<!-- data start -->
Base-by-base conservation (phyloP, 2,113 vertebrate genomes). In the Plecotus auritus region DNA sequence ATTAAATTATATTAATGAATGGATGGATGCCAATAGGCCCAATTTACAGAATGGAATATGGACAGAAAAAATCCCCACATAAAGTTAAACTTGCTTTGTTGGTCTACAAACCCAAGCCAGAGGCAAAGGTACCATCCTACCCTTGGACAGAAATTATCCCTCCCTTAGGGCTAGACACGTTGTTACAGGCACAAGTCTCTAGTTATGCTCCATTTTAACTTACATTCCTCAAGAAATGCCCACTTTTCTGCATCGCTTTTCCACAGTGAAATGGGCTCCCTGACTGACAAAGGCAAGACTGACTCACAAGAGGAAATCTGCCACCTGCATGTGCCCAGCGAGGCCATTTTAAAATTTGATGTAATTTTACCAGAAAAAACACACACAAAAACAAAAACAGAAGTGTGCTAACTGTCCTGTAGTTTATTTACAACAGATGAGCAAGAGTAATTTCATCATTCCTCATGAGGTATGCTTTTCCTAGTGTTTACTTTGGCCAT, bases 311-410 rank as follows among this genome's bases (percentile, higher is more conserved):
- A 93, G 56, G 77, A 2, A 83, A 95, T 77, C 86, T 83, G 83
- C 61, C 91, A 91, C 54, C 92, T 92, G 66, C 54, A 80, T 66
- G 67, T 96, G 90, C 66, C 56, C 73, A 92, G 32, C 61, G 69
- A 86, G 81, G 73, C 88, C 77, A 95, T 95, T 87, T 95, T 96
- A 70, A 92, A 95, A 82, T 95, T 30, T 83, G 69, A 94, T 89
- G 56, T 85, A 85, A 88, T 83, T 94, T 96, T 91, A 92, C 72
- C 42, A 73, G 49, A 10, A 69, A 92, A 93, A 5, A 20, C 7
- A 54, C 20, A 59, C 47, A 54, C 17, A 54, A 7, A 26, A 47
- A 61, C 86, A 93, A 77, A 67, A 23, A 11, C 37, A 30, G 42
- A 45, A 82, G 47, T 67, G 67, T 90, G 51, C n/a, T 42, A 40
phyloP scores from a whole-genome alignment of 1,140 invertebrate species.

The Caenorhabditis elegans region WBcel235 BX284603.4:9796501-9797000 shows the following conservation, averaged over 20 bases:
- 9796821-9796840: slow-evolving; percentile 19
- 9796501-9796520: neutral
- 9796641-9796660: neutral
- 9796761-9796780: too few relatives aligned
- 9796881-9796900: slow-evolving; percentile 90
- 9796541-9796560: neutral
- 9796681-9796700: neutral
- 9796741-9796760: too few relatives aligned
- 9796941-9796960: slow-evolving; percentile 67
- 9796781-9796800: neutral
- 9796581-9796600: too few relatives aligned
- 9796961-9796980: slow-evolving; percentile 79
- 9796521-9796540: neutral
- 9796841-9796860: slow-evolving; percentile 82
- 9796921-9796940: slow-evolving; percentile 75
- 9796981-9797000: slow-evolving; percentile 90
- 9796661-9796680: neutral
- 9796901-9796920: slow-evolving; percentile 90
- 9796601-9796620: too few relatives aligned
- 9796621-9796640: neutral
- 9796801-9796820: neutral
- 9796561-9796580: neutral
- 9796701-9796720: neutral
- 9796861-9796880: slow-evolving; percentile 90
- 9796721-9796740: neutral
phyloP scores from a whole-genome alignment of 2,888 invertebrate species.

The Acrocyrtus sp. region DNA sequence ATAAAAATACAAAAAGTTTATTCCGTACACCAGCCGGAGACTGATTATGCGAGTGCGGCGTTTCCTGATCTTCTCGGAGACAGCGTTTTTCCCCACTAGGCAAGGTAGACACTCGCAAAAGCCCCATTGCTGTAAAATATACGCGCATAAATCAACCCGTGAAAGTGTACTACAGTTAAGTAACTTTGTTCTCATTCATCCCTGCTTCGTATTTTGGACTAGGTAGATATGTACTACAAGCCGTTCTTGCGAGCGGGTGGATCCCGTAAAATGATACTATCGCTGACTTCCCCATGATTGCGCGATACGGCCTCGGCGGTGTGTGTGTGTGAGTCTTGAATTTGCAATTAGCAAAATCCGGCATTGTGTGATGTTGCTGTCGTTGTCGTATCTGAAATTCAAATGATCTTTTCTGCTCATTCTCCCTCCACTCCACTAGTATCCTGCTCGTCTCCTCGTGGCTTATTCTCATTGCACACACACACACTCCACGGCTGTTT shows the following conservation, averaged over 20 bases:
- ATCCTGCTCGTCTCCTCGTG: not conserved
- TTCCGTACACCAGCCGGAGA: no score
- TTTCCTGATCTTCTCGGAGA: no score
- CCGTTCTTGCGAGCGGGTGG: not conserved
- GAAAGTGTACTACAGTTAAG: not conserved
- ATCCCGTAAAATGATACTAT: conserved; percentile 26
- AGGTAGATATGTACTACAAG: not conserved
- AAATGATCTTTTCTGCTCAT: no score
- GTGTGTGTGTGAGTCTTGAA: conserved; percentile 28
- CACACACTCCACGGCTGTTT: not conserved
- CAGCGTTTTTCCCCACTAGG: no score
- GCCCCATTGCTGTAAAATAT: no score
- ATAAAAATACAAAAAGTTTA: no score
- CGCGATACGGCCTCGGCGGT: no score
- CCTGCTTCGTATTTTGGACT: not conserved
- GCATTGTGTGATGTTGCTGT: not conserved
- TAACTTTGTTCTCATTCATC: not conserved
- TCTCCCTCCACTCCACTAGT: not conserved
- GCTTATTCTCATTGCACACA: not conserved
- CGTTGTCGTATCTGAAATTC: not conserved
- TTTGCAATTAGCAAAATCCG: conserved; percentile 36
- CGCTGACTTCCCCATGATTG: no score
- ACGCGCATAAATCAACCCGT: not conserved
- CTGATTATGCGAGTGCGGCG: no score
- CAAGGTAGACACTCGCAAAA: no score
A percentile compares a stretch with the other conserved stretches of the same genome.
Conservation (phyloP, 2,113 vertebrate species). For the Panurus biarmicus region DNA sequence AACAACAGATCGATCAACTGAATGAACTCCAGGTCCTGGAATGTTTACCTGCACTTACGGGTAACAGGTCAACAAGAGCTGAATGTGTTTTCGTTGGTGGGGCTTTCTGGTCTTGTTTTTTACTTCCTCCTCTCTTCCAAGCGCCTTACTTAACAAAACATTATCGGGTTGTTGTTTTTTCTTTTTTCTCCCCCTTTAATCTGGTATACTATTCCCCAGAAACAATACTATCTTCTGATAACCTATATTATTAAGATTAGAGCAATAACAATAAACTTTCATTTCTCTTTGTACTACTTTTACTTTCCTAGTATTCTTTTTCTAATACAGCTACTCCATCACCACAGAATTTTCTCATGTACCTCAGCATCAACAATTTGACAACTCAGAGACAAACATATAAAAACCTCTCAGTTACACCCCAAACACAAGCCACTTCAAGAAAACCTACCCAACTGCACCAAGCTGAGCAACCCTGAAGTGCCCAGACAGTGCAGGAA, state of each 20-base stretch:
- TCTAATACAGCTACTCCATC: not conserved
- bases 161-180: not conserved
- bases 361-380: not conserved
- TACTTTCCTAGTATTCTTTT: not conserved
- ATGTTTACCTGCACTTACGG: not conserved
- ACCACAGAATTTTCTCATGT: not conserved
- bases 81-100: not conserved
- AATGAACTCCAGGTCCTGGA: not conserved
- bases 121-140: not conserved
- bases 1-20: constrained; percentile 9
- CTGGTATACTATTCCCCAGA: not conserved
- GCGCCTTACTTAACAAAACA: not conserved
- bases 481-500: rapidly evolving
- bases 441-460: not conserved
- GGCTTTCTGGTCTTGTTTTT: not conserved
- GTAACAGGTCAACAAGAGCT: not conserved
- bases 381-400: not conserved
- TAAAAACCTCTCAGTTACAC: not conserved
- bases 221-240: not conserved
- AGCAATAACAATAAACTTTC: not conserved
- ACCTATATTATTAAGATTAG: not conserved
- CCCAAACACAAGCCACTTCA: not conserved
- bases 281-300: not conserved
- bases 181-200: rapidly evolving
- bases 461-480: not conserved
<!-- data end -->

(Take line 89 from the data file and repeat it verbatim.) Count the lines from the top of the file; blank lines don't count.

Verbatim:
- CCCAAACACAAGCCACTTCA: not conserved